Rocky Intertidal Monitoring

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Park staff take measurements on a rocky surface with the city in the background
Rocky intertidal monitoring on Alcatraz Island

NPS / Sarah Wakamiya

The rocky intertidal zone, or the band of rocky shore covered up by the highest of tides and exposed by the lowest of tides, is an extraordinarily diverse and productive ecosystem. More than 1,000 species of invertebrates and algae live in Central California's rocky intertidal areas, and many more fish, birds and mammals rely on rocky intertidal species as a source of food. While rocky intertidal communities can withstand pounding surf and scorching sun, they are also highly sensitive to pollution, oil spills, invasive species and changing air and ocean temperatures.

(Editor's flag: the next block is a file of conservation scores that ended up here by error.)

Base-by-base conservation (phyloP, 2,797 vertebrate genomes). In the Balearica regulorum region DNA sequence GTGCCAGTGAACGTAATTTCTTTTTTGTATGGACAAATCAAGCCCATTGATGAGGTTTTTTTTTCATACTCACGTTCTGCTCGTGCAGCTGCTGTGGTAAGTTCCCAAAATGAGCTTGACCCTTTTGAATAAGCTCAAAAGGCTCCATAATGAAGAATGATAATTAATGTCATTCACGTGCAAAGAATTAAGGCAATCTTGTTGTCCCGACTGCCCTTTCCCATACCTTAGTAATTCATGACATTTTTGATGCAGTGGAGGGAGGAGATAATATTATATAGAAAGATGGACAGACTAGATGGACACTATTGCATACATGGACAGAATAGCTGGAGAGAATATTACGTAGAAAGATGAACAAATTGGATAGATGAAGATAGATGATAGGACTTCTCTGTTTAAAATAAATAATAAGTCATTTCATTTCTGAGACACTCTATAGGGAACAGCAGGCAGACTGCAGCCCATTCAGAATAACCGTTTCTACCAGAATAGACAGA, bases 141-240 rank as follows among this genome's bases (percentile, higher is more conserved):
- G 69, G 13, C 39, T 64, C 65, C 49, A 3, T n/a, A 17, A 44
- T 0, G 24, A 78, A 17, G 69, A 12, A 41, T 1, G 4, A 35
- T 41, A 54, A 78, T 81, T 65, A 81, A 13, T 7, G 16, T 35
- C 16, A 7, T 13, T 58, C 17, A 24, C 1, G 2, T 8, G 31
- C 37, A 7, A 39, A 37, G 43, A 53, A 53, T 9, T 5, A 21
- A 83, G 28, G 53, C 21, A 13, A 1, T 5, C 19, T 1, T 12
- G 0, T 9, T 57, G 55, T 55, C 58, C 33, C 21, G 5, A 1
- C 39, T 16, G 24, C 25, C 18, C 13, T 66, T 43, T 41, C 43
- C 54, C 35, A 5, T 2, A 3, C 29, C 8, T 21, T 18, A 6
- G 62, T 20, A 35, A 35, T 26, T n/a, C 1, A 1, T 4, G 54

The San Francisco Bay Area Inventory and Monitoring Program monitors rocky intertidal communities at five sites in Golden Gate National Recreation Area and Point Reyes National Seashore. Though rocky intertidal monitoring has taken place at some sites since 1989, a new monitoring protocol developed for the Multi-Agency Rocky Intertidal Network (MARINe) was adopted in 2006 to allow results to be directly compared to more than 100 other MARINe sites.

Monitoring Documents

Protocol Documents

Source: Data Store Saved Search 1910. To search for additional information, visit the Data Store.

Monitoring/Trend Reports

Source: Data Store Saved Search 1911. To search for additional information, visit the Data Store.

Resource Briefs

Source: Data Store Saved Search 1838. To search for additional information, visit the Data Store.

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